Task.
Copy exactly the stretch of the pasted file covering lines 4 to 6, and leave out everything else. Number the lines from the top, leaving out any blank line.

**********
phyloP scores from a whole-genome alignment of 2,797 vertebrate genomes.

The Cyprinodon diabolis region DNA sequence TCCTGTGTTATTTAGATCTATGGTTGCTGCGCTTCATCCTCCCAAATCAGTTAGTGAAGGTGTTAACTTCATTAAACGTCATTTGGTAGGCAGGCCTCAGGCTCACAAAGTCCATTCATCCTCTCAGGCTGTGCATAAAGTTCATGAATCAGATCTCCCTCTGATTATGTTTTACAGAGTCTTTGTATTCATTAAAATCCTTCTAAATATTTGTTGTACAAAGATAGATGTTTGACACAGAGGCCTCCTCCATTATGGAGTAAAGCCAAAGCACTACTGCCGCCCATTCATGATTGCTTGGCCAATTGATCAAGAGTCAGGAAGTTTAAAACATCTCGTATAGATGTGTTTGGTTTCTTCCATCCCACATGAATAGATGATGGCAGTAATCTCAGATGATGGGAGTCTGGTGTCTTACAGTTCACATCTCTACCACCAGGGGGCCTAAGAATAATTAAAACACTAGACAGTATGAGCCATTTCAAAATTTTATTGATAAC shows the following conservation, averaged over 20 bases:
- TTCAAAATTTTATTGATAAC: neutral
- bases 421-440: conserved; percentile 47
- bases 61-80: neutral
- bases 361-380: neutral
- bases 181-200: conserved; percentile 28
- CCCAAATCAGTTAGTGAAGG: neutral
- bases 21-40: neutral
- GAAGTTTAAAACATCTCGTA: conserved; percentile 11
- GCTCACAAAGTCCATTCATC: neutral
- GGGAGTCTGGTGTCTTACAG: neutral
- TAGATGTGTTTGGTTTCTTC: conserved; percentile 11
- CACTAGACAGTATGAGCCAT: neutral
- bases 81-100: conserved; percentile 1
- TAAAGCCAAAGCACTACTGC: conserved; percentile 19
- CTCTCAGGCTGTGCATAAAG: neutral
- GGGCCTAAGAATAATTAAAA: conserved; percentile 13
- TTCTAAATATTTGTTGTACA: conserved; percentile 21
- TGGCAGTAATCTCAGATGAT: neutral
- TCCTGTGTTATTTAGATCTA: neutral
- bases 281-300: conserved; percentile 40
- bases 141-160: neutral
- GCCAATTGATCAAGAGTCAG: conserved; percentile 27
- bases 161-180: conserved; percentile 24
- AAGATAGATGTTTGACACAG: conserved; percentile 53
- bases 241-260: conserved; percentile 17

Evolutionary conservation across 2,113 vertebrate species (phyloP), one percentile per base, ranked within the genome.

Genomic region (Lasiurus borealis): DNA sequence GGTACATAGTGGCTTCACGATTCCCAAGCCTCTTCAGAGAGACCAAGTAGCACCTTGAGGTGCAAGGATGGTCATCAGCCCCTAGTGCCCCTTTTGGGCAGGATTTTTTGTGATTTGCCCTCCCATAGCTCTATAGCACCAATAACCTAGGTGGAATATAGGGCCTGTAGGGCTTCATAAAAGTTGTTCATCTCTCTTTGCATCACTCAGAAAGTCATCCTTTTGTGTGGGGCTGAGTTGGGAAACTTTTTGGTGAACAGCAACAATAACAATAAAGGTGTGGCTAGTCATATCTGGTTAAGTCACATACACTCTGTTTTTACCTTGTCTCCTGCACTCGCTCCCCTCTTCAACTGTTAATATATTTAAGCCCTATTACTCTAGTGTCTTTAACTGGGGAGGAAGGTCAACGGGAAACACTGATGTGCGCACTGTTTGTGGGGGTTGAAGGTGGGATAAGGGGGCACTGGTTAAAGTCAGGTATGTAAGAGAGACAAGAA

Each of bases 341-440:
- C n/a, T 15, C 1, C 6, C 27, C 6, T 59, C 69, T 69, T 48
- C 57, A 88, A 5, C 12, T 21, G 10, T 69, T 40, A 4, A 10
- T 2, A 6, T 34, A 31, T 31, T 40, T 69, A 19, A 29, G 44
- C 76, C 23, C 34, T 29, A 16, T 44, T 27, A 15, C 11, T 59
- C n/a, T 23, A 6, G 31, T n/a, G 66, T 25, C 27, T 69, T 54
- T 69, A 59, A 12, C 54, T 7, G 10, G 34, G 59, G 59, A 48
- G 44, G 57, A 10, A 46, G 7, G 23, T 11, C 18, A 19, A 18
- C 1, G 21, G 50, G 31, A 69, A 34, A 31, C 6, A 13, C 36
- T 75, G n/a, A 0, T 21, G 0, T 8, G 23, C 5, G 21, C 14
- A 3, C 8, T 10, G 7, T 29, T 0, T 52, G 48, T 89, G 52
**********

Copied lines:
- bases 421-440: conserved; percentile 47
- bases 61-80: neutral
- bases 361-380: neutral